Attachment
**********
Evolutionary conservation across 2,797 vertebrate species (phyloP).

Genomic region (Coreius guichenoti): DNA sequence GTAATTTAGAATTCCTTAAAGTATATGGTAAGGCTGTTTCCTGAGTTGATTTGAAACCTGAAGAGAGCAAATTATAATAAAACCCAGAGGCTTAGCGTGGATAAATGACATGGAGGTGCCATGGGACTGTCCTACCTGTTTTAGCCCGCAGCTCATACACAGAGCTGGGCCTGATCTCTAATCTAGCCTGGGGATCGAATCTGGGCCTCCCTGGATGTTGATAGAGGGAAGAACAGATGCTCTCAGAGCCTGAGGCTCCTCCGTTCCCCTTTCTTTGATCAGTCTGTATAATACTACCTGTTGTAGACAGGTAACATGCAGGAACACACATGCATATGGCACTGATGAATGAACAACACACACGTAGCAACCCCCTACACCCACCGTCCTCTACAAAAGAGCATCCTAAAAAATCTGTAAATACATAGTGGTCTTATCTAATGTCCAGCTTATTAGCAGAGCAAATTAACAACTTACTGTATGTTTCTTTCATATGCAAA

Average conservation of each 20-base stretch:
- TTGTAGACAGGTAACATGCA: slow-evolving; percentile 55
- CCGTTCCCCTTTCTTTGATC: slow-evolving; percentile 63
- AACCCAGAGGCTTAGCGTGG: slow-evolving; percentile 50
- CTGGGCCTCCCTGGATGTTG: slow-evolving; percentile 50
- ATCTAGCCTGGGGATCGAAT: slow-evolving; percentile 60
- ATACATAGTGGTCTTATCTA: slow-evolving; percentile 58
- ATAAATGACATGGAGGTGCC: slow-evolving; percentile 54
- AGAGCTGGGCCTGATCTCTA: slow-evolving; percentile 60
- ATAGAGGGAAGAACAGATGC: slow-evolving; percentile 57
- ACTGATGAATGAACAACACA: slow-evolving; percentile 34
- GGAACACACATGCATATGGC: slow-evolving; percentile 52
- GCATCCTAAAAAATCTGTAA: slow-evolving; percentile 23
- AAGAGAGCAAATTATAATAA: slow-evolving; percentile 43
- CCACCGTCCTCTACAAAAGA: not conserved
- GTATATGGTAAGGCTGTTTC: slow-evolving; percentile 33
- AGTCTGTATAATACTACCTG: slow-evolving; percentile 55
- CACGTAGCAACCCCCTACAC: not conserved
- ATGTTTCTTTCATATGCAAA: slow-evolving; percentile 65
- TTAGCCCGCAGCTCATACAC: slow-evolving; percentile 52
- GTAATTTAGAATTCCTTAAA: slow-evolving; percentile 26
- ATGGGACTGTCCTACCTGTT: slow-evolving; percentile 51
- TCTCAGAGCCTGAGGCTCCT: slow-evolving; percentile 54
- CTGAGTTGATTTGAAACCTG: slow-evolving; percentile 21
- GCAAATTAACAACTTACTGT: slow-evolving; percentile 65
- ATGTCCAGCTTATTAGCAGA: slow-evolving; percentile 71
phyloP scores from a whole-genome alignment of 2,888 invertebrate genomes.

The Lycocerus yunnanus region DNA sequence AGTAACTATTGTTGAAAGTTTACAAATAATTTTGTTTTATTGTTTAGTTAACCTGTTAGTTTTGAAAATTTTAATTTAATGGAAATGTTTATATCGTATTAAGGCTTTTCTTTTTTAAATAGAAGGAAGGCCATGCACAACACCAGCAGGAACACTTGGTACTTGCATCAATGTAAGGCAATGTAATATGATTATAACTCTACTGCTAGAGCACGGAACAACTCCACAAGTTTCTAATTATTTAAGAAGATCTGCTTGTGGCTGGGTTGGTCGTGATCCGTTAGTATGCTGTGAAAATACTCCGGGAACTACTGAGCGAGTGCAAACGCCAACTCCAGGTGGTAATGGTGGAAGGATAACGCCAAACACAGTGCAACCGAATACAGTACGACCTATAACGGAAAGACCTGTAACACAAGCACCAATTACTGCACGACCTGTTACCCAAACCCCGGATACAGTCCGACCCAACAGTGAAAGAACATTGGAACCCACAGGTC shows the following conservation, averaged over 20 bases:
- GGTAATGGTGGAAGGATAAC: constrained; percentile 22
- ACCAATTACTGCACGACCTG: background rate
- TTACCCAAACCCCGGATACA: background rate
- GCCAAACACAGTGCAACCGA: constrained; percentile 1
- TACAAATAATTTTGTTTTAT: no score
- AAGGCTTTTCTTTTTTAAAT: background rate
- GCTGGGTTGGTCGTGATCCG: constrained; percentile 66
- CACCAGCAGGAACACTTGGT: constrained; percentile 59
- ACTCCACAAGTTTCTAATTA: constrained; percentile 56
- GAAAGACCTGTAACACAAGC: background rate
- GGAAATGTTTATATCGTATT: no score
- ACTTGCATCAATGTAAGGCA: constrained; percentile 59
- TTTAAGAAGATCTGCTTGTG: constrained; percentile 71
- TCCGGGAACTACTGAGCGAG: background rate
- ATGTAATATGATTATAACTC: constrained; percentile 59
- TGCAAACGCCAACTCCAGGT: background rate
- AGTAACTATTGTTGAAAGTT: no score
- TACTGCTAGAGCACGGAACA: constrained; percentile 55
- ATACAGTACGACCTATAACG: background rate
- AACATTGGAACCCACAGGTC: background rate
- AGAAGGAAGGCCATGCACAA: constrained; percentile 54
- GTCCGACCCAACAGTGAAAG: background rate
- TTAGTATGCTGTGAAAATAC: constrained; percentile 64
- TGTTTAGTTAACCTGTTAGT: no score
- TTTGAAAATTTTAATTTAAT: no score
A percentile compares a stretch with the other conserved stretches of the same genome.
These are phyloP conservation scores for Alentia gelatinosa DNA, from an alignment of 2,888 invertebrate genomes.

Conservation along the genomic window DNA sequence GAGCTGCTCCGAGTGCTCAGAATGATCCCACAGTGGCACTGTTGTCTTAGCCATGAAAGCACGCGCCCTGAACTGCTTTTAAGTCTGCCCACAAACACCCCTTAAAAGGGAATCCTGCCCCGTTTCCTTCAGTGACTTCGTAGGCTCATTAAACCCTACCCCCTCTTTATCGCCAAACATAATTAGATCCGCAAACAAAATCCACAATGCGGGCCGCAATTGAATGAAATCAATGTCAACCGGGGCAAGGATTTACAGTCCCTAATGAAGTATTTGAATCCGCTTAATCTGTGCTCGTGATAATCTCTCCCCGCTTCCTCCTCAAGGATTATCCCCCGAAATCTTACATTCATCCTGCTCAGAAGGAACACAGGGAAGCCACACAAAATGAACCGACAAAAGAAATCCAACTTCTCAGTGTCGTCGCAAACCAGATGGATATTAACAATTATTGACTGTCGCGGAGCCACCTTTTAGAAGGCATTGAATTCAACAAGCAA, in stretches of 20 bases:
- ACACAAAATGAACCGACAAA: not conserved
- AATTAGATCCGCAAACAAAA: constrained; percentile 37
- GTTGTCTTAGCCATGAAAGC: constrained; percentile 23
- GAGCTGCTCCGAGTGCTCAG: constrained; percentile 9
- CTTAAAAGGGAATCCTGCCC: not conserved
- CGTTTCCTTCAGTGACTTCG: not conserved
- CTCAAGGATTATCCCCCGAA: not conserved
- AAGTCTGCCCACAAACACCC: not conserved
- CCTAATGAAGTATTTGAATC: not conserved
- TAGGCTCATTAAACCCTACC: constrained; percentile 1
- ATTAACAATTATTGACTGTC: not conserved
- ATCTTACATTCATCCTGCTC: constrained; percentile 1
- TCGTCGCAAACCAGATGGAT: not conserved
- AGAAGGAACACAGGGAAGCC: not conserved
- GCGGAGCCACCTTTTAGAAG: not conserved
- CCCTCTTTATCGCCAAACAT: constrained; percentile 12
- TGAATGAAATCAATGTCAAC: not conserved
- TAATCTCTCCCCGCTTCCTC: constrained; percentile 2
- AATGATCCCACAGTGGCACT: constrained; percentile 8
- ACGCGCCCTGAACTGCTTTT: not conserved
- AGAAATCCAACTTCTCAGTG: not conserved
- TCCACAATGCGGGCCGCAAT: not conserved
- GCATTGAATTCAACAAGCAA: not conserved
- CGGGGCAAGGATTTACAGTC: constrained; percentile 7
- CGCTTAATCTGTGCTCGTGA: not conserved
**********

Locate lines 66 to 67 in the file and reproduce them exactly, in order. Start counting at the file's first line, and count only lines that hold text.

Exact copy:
- AAGTCTGCCCACAAACACCC: not conserved
- CCTAATGAAGTATTTGAATC: not conserved